Frank Sinatra’s cinematic canon isn’t a very fashionable one; even though he was offered Die Hard for contractual reasons, he never mounted much of a silver screen comeback after the 1960’s. But his best films , Suddenly, From Here to Eternity, The Manchurian Candidate, all stand up well today, and while his music has endured in a more considerable way, he was a genuine box-office draw, and his Mark Robson’s WWII action/adventure was one of the box office top ten in 1965. Many war films don’t stand the test of time, but for straight-up movie-star heroism, Von Ryan’s Express is as propulsive as the title suggests.
The 1960’s were far enough away from the grim realities of WWII for war films to offer a somewhat jocular mix of comedy and tragedy; The Great Escape deftly mixes different elements to good effect. Based on a novel, Von Ryan’s Express is a fictional story, and one constructed to rouse emotions. Von Ryan (Sinatra) is brought down to earth in Italy when his glider crashes in the opening scene; he finds himself in an interment camp, where stiff-upper Brit Trevor Howard commands a ragged bunch dedicated to escape. The war is close to ending, and when the guards abruptly vanish, Von Ryan decides to make his own break for freedom, but commandeering a train and heading for Switzerland.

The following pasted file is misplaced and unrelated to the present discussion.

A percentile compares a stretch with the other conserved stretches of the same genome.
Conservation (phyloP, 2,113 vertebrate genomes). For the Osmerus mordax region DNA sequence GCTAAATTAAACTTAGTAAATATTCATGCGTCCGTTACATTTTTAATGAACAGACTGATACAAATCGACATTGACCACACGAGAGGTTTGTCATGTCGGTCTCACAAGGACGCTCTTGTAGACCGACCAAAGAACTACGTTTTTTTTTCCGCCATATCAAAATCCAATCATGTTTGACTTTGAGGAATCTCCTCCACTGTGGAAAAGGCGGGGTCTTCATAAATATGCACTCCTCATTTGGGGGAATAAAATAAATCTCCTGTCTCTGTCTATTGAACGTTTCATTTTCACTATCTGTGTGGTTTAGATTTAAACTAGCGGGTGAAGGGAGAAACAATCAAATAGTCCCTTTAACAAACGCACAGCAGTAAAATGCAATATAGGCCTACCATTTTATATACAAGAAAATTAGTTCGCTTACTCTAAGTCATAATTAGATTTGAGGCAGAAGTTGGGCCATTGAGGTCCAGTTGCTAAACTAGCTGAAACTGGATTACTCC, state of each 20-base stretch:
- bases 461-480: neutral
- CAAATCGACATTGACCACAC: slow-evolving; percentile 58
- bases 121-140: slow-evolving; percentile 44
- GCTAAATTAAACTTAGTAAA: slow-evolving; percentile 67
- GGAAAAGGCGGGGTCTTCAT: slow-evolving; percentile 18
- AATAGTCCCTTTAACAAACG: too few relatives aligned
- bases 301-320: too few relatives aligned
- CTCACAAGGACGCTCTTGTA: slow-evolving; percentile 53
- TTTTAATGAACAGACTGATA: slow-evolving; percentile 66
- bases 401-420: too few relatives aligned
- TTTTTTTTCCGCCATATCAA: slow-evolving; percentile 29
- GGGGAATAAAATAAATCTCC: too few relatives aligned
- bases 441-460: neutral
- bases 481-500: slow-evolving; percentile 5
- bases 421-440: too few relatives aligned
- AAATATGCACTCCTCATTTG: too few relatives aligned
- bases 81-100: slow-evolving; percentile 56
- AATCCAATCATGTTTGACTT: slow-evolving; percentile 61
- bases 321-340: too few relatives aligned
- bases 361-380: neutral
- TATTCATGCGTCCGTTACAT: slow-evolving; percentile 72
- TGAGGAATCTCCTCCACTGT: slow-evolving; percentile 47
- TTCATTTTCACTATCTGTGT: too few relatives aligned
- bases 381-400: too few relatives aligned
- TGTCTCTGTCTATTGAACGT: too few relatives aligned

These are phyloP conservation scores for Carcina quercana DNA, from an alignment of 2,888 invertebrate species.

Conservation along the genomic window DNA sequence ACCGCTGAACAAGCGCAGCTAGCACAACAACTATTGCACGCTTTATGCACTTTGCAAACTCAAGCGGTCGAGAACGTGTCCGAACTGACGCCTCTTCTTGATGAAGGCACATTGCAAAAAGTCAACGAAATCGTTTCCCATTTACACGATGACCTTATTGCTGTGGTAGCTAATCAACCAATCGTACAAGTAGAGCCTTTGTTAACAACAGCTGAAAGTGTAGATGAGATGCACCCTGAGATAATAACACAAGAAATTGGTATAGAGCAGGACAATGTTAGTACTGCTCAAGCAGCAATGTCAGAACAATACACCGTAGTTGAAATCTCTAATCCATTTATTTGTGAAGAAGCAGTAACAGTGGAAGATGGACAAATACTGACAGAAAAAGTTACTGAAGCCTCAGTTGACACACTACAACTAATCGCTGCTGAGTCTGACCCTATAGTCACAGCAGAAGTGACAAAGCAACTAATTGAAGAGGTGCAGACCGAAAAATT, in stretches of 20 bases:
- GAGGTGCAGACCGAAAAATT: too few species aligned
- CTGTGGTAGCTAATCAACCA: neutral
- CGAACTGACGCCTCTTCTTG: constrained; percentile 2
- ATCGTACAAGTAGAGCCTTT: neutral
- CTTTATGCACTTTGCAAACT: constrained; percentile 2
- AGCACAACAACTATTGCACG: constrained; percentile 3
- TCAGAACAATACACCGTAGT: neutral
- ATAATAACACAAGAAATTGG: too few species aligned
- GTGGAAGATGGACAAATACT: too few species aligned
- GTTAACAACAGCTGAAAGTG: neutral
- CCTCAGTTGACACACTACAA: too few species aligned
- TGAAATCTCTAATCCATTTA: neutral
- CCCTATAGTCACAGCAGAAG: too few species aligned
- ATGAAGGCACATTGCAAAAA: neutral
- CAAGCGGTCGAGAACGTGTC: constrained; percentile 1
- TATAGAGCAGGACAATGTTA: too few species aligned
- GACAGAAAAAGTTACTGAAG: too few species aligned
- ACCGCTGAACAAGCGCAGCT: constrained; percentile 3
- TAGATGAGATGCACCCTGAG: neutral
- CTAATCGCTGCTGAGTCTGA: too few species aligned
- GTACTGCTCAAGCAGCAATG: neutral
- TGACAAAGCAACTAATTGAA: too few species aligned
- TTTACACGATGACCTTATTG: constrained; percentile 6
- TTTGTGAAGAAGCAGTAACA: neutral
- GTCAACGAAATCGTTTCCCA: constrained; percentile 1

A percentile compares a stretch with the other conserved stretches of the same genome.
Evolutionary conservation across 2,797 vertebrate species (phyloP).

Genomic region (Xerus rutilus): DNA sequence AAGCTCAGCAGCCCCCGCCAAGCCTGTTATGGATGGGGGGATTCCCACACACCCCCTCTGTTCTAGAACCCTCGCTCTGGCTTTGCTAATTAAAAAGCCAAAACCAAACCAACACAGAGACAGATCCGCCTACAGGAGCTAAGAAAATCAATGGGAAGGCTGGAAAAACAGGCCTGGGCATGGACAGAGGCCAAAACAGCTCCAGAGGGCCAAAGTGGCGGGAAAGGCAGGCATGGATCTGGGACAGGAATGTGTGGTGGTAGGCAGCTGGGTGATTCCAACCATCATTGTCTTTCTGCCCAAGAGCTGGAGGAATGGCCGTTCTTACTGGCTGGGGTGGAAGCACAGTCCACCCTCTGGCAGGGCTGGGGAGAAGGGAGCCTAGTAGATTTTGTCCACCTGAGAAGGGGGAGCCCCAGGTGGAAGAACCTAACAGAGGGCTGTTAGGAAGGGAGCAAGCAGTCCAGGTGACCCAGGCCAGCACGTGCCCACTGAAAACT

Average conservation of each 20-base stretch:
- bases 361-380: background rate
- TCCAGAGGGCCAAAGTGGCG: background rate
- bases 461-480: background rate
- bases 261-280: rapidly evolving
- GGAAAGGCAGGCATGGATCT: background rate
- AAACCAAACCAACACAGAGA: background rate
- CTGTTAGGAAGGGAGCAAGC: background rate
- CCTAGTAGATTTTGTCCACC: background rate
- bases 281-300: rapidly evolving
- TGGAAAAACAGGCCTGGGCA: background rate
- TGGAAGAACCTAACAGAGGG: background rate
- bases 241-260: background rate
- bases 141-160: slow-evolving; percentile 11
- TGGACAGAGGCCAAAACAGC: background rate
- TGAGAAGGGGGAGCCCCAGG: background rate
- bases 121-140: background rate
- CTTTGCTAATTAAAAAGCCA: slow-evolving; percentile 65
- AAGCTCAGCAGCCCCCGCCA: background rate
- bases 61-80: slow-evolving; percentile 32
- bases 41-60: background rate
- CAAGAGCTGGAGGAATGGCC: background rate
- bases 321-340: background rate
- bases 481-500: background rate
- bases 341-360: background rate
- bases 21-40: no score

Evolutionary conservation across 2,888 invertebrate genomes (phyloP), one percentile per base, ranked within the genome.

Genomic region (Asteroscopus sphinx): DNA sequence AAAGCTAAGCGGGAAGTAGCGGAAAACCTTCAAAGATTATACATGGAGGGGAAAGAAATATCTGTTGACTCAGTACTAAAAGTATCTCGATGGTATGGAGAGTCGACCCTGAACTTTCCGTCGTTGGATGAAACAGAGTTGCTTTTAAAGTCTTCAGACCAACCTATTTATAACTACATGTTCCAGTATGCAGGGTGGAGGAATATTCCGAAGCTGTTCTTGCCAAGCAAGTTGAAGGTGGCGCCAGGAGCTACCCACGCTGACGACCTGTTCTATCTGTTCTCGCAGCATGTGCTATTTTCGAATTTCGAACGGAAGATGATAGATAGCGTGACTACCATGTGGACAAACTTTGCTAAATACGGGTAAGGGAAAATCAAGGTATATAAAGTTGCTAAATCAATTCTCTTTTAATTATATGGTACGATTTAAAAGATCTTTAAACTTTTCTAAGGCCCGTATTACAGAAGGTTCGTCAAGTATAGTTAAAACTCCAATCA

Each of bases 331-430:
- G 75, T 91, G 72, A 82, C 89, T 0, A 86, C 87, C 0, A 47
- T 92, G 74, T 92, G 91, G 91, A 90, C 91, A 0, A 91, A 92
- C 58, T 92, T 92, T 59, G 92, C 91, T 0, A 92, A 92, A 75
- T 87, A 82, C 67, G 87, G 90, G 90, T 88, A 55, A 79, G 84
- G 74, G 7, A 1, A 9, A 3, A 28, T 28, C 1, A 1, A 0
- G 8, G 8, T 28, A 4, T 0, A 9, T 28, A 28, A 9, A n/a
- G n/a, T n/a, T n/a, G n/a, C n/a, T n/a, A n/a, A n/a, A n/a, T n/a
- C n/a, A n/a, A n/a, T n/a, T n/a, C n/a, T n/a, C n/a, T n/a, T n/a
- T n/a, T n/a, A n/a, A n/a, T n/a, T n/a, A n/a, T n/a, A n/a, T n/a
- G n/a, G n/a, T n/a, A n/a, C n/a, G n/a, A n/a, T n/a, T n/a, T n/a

If one thing sticks out about Robson’s film, it’s the surprisingly downbeat ending; Sinatra insisted on this to avoid any potential sequels. So, spoiler alert for anyone still living in 1965, Von Ryan is gunned down on the tracks in the final scene as he runs for the train, and his body is left slumped on the tracks. In view of some of the lighter moments, it’s a real bummer, but also in keeping with the tragi-comic aspect. There’s silly stuff as Sinatra commands his men to go naked rather than wear rags in the camp, but such levity is abruptly undercut when a group of his men are massacred in front of Von Ryan’s eyes.
Shot largely on location, and with more physical action and less blue-screen than might be expected, Von Ryan’s Express has some notable action highlights, as Von Ryan, well, Die Hards his way out of captivity and takes over the train while in transit, and in the spectacular finale, in which Von Ryan’s men frantically try and clear the tracks while being dive-bombed by enemy aircraft. War is hell, but it can also be a crowd-pleaser cinematically, and Von Ryan’s Express deserves to be up there with the best war films of the swinging sixties.